Freetown, 10 December 2009 - Significant efforts have been made by both government and development partners to address child survival in Sierra Leone, but the situation of over 2.7 million children (representing 48 per cent of 5.7 million people) remains hazardous with high levels of mortality and morbidity among children and women of child bearing age. This has predominantly been attributed to malnutrition, malaria, acute respiratory infections, endemic preventable diseases, inadequate and ill equipped health facilities, lack of trained and qualified personnel and other underlying socio-economic indicators of poverty including illiteracy.
Malaria remains the leading cause of mortality for children under five years of age in Sierra Leone. A child dies from malaria every 30 minutes despite the existence of methods to both cure and prevent the disease; 26 per cent of children under-five sleep under Insecticide Treated Nets (ITNs) and only 30 per cent children receive anti-malaria drugs within 24 hours of onset of symptoms. This means that the approach to malaria in Sierra Leone is still more curative than preventive. Sierra Leone has one of the highest infant mortality rates in the world, estimated at 140 per 1000 live births .
An analysis of recent data from the Ministry of Health and Sanitation indicates that over the past four months, there has been a significant increase in the number of children under five dying as a result of malaria. The situation is now considered as constituting a potential emergency.
This has mainly been attributed to shortage of anti malarial drugs, insecticide treated bed nets, equipment for rapid diagnostic test to be used for routine service delivery as well as weak monitoring and evaluation capacity.
In a joint statement Mr Mahimbo Mdoe UNICEF Representative and Dr Wondimagegnehu Alemu WHO Representative emphasised that “No one partner can do this alone. We as the UN family wish to make a strong call to all partners –bilateral, multilateral and private sector- both nationally and internationally to collectively join efforts at arresting and reversing this trend. This current trend of one in five children in Sierra Leone dying before the age of five due to easily preventable diseases is unacceptable and calls for immediate and concerted action.”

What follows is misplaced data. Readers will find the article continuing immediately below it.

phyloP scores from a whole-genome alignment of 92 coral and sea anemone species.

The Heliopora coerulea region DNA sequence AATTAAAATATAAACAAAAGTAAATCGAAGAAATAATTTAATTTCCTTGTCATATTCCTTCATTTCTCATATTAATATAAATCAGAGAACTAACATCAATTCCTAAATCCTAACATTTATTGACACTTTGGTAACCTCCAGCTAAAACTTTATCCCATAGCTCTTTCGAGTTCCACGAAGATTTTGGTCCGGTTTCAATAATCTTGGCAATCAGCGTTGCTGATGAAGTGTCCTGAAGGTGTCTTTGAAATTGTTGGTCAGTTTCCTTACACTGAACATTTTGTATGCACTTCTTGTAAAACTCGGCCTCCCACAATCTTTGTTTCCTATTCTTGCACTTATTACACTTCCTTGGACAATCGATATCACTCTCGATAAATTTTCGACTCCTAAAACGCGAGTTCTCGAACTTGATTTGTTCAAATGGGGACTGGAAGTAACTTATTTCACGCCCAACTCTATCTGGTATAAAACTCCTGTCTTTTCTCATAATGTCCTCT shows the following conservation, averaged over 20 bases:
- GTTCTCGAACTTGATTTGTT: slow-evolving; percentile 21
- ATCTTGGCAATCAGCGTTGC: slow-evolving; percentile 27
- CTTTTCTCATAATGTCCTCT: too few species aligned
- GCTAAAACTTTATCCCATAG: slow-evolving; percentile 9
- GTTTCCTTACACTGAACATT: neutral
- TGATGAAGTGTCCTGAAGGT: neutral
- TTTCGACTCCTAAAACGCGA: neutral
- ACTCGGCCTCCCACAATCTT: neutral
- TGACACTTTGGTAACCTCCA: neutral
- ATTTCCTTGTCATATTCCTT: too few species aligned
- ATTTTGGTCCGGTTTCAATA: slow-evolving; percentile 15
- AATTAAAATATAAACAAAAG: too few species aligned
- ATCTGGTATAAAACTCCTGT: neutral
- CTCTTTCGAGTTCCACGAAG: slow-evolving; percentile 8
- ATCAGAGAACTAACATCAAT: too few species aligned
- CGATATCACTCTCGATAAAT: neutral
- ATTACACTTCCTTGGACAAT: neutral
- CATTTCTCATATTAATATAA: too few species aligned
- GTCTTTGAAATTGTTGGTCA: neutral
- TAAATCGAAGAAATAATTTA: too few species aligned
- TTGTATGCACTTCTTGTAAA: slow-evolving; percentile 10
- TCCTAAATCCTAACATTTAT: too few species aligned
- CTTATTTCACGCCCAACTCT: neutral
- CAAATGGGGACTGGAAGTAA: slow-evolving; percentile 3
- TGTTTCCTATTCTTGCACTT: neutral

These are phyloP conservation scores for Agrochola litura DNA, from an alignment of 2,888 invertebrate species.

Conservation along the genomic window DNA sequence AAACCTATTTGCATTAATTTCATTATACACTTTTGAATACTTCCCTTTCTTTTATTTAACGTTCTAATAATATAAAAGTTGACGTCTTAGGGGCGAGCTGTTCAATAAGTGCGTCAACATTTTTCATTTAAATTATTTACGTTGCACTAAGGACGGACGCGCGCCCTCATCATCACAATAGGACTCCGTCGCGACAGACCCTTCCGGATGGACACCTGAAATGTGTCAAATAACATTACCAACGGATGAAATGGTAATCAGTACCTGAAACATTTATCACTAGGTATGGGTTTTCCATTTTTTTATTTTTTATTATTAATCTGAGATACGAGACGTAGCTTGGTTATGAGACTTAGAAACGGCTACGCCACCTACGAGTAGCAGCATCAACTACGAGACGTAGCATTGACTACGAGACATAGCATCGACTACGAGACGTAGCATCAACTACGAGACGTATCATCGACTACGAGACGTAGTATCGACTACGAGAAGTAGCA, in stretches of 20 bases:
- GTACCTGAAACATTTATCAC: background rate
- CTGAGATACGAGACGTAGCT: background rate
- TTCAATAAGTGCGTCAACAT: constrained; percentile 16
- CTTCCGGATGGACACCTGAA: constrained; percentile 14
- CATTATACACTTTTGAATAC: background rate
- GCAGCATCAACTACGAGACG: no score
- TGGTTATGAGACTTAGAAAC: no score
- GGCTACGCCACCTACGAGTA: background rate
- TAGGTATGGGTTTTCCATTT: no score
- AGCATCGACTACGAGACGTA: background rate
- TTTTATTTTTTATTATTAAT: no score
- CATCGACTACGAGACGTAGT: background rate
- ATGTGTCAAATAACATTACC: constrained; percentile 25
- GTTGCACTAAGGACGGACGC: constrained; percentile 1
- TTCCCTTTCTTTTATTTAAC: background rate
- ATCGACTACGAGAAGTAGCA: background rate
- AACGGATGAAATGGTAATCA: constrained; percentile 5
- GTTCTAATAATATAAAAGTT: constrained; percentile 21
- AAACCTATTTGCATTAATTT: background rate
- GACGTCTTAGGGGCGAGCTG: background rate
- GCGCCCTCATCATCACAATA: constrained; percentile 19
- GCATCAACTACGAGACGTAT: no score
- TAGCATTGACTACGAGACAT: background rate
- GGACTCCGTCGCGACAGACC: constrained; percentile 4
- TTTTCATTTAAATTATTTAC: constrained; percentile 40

There is therefore an urgent need for 1.3 million insecticide-treated mosquito nets estimated at $10.5 million and various anti malarial drugs estimated at $6.4 million, totalling $16.9 million. This will be complemented with a massive campaign on promotion of good hygiene practices and correct use of insecticide treated nets to arrest malaria deaths and achieve universal access.
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UNICEF is on the ground in over 150 countries and territories to help children survive and thrive, from early childhood through adolescence. The world’s largest provider of vaccines for developing countries, UNICEF supports child health and nutrition, good water and sanitation, quality basic education for all boys and girls, and the protection of children from violence, exploitation, and AIDS. UNICEF is funded entirely by the voluntary contributions of individuals, businesses, foundations and governments.
For more information please contact:
Alison Parker: Communication Officer UNICEF, Freetown,
Tel + 076912059,
Aminata Kobie :Communication Officer, WHO Freetown
Tel + 076723236,